Taking a digital camera along while going on a vacation with family or friends is something which almost everyone follows, to capture the essence of the trip. After coming back from the vacation, one of the first things people do is to load the pictures taken into the computer to see how well they have been developed and captured. Then these pictures are shared and sent across to friends and relatives to share your experiences.
To transfer pictures from a digital camera to Linux is a very simple and fast process. Linux is one of the few operating systems that have the ability to mount your camera with all of the pictures on it, making it seem as if it was just another folder on your desktop.
Instructions to mount a camera in Linux
By following these below instructions, you would be having a great time in enjoying all the latest pictures taken were first taken and then transferred to the Linux machine.
Step 1: Switch off / power off the camera to begin with.
Step 2: Most cameras come with a USB cable, which you need to connect first to the camera and then to the computer.
Step 3: Power on the camera and Linux would automatically detect the new hardware and mount the camera’s memory card.
Step 4: If it automatically loads on your desktop, double click on the mounted folder. However, you would need to navigate to the drive using your favourite file manager in case the mounted folder doesn’t show up automatically.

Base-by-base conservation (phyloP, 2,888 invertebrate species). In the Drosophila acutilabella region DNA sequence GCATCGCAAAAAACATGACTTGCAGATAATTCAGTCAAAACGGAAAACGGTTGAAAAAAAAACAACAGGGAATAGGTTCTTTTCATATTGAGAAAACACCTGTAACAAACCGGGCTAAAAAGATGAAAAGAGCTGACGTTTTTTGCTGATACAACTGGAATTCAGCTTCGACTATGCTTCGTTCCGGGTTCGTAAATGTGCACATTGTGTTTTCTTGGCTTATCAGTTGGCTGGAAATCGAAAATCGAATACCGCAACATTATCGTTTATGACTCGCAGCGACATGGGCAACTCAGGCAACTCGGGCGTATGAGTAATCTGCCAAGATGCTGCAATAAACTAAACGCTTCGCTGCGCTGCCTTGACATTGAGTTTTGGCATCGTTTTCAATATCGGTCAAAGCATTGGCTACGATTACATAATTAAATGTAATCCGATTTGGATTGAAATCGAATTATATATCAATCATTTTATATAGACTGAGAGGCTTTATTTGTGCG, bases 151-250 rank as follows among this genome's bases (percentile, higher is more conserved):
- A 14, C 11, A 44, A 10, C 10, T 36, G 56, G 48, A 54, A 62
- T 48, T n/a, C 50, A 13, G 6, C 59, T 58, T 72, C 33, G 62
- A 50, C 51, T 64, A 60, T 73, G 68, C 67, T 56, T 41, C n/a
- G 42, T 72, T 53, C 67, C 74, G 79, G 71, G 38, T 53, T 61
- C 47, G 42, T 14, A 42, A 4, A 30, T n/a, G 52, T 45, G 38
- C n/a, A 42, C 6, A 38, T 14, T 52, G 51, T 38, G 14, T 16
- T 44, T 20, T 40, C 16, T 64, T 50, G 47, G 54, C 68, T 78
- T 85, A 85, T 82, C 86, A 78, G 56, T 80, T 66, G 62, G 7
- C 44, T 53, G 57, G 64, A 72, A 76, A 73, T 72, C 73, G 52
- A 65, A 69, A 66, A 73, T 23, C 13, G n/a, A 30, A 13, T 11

Step 5: When you are done, power off the camera again; this would disconnect the mounted drive from Linux.
Step 6: To end the process, disconnect the USB cable from the computer and the camera.
If the procedure explained above wasn’t of much help to you, you can alternatively follow some other steps to ensure the mounting of a USB camera on Linux
Step 1: Switch off or power off your camera and then plug one end of the USB cord into the camera and the other end into an empty USB port. Then you need to power on the camera again to see if the system recognizes it. If an icon comes up on the desktop, it means that the system has recognized it and the camera has automounted. Now you just need to click on the icon for viewing its contents.
Step 2: Open a command shell, type ‘sudo fdisk –l’, and then press Enter. A list of plugged in physical drives would be displayed and you can locate your device from the list. To create a mount point on the drive, type ‘sudo mkdir /media/external’ into the command shell.
Step 3: Type in ‘sudo mount -t vfat /dev/sdb1 /media/external -o uid=1000,gid=100,utf8,dmask=027,fmask=137’, to replace ‘dev/sdb1’ with the name of the device that was found in the previous step. This would mount your USB camera effectively.
To make sure that there is no damage to the camera while following these instructions, the camera should be turned off while being plugged into the computer or being unplugged.